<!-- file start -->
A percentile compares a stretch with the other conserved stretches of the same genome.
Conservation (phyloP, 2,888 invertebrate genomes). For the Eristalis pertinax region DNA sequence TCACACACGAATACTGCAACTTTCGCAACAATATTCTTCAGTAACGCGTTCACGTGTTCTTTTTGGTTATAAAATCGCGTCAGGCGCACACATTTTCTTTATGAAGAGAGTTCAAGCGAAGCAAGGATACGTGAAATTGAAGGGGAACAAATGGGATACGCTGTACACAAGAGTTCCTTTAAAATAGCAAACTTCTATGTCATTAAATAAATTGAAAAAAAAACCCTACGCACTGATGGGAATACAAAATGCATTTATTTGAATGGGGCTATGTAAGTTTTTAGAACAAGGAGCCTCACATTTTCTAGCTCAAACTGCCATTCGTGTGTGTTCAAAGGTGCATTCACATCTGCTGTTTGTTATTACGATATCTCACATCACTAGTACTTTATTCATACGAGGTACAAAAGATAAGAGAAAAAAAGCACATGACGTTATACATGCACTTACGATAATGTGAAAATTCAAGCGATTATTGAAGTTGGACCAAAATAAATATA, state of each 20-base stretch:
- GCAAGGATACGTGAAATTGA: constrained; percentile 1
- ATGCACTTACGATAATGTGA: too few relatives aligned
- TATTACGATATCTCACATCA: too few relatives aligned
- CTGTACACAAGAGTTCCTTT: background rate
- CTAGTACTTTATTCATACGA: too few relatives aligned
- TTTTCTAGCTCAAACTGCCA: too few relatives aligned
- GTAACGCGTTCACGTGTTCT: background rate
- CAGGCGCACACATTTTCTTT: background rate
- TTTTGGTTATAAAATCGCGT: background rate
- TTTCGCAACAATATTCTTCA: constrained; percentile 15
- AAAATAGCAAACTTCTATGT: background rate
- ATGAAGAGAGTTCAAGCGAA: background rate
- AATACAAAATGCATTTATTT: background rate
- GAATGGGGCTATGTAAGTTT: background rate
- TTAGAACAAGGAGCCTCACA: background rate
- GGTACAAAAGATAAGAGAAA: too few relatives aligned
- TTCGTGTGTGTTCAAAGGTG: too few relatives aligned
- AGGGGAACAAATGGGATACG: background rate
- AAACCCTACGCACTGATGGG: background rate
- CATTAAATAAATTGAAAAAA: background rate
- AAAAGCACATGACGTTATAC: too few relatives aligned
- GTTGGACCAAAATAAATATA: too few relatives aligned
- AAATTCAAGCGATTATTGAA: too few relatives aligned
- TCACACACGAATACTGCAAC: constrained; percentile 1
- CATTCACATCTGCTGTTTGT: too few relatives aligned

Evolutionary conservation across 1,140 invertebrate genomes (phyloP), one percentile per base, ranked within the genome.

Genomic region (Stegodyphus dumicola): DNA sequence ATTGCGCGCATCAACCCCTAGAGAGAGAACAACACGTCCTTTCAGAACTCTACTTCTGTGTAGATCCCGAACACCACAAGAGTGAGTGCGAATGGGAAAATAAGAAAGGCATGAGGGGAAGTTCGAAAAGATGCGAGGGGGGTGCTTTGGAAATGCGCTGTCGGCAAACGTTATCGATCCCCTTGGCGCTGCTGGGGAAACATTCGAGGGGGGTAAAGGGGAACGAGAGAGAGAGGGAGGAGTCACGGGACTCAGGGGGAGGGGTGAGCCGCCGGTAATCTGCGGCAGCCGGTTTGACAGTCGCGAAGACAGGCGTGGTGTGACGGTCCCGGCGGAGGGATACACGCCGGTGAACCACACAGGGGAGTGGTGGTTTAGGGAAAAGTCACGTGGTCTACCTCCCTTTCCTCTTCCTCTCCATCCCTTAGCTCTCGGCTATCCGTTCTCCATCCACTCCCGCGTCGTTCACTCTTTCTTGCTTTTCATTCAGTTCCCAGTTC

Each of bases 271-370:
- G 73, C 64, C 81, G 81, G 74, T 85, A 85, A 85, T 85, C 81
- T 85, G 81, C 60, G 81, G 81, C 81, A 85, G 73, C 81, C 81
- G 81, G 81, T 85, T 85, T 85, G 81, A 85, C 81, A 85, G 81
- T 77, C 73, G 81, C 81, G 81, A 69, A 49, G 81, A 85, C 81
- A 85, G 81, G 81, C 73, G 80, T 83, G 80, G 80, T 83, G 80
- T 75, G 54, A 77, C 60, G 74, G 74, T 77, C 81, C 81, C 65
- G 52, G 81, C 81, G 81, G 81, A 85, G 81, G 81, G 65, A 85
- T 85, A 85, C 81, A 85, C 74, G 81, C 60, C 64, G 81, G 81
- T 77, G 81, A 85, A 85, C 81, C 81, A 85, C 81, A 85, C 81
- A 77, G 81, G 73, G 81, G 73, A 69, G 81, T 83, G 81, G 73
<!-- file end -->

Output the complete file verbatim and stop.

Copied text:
A percentile compares a stretch with the other conserved stretches of the same genome.
Conservation (phyloP, 2,888 invertebrate genomes). For the Eristalis pertinax region DNA sequence TCACACACGAATACTGCAACTTTCGCAACAATATTCTTCAGTAACGCGTTCACGTGTTCTTTTTGGTTATAAAATCGCGTCAGGCGCACACATTTTCTTTATGAAGAGAGTTCAAGCGAAGCAAGGATACGTGAAATTGAAGGGGAACAAATGGGATACGCTGTACACAAGAGTTCCTTTAAAATAGCAAACTTCTATGTCATTAAATAAATTGAAAAAAAAACCCTACGCACTGATGGGAATACAAAATGCATTTATTTGAATGGGGCTATGTAAGTTTTTAGAACAAGGAGCCTCACATTTTCTAGCTCAAACTGCCATTCGTGTGTGTTCAAAGGTGCATTCACATCTGCTGTTTGTTATTACGATATCTCACATCACTAGTACTTTATTCATACGAGGTACAAAAGATAAGAGAAAAAAAGCACATGACGTTATACATGCACTTACGATAATGTGAAAATTCAAGCGATTATTGAAGTTGGACCAAAATAAATATA, state of each 20-base stretch:
- GCAAGGATACGTGAAATTGA: constrained; percentile 1
- ATGCACTTACGATAATGTGA: too few relatives aligned
- TATTACGATATCTCACATCA: too few relatives aligned
- CTGTACACAAGAGTTCCTTT: background rate
- CTAGTACTTTATTCATACGA: too few relatives aligned
- TTTTCTAGCTCAAACTGCCA: too few relatives aligned
- GTAACGCGTTCACGTGTTCT: background rate
- CAGGCGCACACATTTTCTTT: background rate
- TTTTGGTTATAAAATCGCGT: background rate
- TTTCGCAACAATATTCTTCA: constrained; percentile 15
- AAAATAGCAAACTTCTATGT: background rate
- ATGAAGAGAGTTCAAGCGAA: background rate
- AATACAAAATGCATTTATTT: background rate
- GAATGGGGCTATGTAAGTTT: background rate
- TTAGAACAAGGAGCCTCACA: background rate
- GGTACAAAAGATAAGAGAAA: too few relatives aligned
- TTCGTGTGTGTTCAAAGGTG: too few relatives aligned
- AGGGGAACAAATGGGATACG: background rate
- AAACCCTACGCACTGATGGG: background rate
- CATTAAATAAATTGAAAAAA: background rate
- AAAAGCACATGACGTTATAC: too few relatives aligned
- GTTGGACCAAAATAAATATA: too few relatives aligned
- AAATTCAAGCGATTATTGAA: too few relatives aligned
- TCACACACGAATACTGCAAC: constrained; percentile 1
- CATTCACATCTGCTGTTTGT: too few relatives aligned

Evolutionary conservation across 1,140 invertebrate genomes (phyloP), one percentile per base, ranked within the genome.

Genomic region (Stegodyphus dumicola): DNA sequence ATTGCGCGCATCAACCCCTAGAGAGAGAACAACACGTCCTTTCAGAACTCTACTTCTGTGTAGATCCCGAACACCACAAGAGTGAGTGCGAATGGGAAAATAAGAAAGGCATGAGGGGAAGTTCGAAAAGATGCGAGGGGGGTGCTTTGGAAATGCGCTGTCGGCAAACGTTATCGATCCCCTTGGCGCTGCTGGGGAAACATTCGAGGGGGGTAAAGGGGAACGAGAGAGAGAGGGAGGAGTCACGGGACTCAGGGGGAGGGGTGAGCCGCCGGTAATCTGCGGCAGCCGGTTTGACAGTCGCGAAGACAGGCGTGGTGTGACGGTCCCGGCGGAGGGATACACGCCGGTGAACCACACAGGGGAGTGGTGGTTTAGGGAAAAGTCACGTGGTCTACCTCCCTTTCCTCTTCCTCTCCATCCCTTAGCTCTCGGCTATCCGTTCTCCATCCACTCCCGCGTCGTTCACTCTTTCTTGCTTTTCATTCAGTTCCCAGTTC

Each of bases 271-370:
- G 73, C 64, C 81, G 81, G 74, T 85, A 85, A 85, T 85, C 81
- T 85, G 81, C 60, G 81, G 81, C 81, A 85, G 73, C 81, C 81
- G 81, G 81, T 85, T 85, T 85, G 81, A 85, C 81, A 85, G 81
- T 77, C 73, G 81, C 81, G 81, A 69, A 49, G 81, A 85, C 81
- A 85, G 81, G 81, C 73, G 80, T 83, G 80, G 80, T 83, G 80
- T 75, G 54, A 77, C 60, G 74, G 74, T 77, C 81, C 81, C 65
- G 52, G 81, C 81, G 81, G 81, A 85, G 81, G 81, G 65, A 85
- T 85, A 85, C 81, A 85, C 74, G 81, C 60, C 64, G 81, G 81
- T 77, G 81, A 85, A 85, C 81, C 81, A 85, C 81, A 85, C 81
- A 77, G 81, G 73, G 81, G 73, A 69, G 81, T 83, G 81, G 73